Shelley's novel is (to say the least) a highly intertextual work, a story woven into a complex fabric of citations, allusions, contexts, and echoes. My choice of hyperlinks, however, is deliberately selective, somewhat idiosyncratic, and is meant to be suggestive rather than exhaustive. Besides textual emendations, occasional expository notes offer context on topics from balloon flight to individual works of art. Hyperlinks will continue to accrete over time. But the goal is always to provide an array of possible connections, a sense of history, rather than an answer to every possible question. Besides the critical essays linked into this hypertext, you are referred in the bibliography to several excellent print editions of the novel, all of which contain helpful annotations. I especially recommend these print sources to those of you reading this online.

Occasional "external links" (so labeled) are provided to materials on the Web--such as Shakespeare's plays--though the user is reminded that such materials are not under my editorial control and may change unexpectedly, etc. In many cases, the texts of the works pointed to in external links should be compared to more reliable scholarly editions in print. Such is the Web.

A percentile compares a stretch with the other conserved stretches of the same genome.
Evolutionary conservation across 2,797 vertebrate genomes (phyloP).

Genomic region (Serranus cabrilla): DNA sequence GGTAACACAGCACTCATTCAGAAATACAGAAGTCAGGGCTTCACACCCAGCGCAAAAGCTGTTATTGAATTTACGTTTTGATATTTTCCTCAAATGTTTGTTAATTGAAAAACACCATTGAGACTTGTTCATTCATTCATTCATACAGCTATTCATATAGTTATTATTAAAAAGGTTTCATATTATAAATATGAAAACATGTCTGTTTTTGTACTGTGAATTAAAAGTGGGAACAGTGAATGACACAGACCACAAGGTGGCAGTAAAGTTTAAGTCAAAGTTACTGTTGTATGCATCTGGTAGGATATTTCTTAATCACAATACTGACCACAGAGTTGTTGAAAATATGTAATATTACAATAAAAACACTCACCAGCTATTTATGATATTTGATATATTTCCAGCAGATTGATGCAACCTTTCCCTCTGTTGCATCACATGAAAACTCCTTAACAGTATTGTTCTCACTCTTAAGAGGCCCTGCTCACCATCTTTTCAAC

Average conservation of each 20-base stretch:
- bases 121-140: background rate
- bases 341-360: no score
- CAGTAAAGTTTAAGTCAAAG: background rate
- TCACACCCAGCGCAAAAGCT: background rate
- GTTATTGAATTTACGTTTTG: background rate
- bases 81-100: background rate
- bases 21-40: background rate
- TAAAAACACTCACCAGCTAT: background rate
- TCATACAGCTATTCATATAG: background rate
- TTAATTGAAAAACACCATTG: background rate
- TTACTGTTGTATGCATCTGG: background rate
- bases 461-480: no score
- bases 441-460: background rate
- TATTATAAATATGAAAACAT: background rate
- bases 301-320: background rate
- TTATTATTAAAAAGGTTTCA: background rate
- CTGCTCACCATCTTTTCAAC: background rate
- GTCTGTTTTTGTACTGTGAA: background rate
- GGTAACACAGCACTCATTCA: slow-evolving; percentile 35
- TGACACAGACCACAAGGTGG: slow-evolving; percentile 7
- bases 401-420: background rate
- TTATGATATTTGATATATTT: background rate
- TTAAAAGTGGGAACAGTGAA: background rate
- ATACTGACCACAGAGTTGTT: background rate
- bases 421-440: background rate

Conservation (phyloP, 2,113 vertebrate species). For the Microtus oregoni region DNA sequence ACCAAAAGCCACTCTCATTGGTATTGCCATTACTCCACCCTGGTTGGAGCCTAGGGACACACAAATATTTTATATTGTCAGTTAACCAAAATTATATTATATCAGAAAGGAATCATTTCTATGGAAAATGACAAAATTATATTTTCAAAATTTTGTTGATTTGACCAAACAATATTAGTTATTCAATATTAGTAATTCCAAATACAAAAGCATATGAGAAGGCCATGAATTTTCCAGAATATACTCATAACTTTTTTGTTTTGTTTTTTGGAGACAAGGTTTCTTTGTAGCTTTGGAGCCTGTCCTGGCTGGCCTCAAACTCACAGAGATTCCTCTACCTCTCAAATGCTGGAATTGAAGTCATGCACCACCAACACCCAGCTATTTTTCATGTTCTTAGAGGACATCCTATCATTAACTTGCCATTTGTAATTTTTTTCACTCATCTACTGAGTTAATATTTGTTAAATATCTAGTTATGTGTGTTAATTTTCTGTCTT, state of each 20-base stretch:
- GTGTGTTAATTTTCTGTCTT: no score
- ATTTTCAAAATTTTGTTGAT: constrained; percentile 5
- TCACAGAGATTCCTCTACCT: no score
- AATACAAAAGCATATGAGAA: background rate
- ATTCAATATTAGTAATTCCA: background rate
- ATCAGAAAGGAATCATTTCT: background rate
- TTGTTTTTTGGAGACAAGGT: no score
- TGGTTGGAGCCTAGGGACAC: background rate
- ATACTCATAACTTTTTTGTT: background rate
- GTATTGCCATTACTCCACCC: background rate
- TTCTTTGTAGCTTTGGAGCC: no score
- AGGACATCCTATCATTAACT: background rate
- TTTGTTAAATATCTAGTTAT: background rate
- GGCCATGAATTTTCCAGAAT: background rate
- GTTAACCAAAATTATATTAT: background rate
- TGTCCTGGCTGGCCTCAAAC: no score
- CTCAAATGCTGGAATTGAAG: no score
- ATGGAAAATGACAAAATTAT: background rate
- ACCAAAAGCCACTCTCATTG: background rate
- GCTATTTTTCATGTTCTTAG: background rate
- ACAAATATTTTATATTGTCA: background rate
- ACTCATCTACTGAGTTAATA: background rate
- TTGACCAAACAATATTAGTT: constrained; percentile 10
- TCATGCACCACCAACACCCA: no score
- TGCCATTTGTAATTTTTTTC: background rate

Navigating this hypertext

The electronic text of the novel is fully searchable, and in a form which returns results that preserve hyperlinks. Use the search button at the head of the table of contents.

Within the hypertext, you may follow hyperlinks from the text of the novel to many other texts, in whole or in part, and other kinds of files, including images and one audio file. You may click on a word in the novel and find yourself reading a completely different text--a short story by Mary Shelley, a parody published three years later, or the translation of a sonnet by Petrarch. You may "land" in the middle of this new text, so you should be prepared to use the scroll-bar button to view the top of the file, to read the title and find out exactly where you are.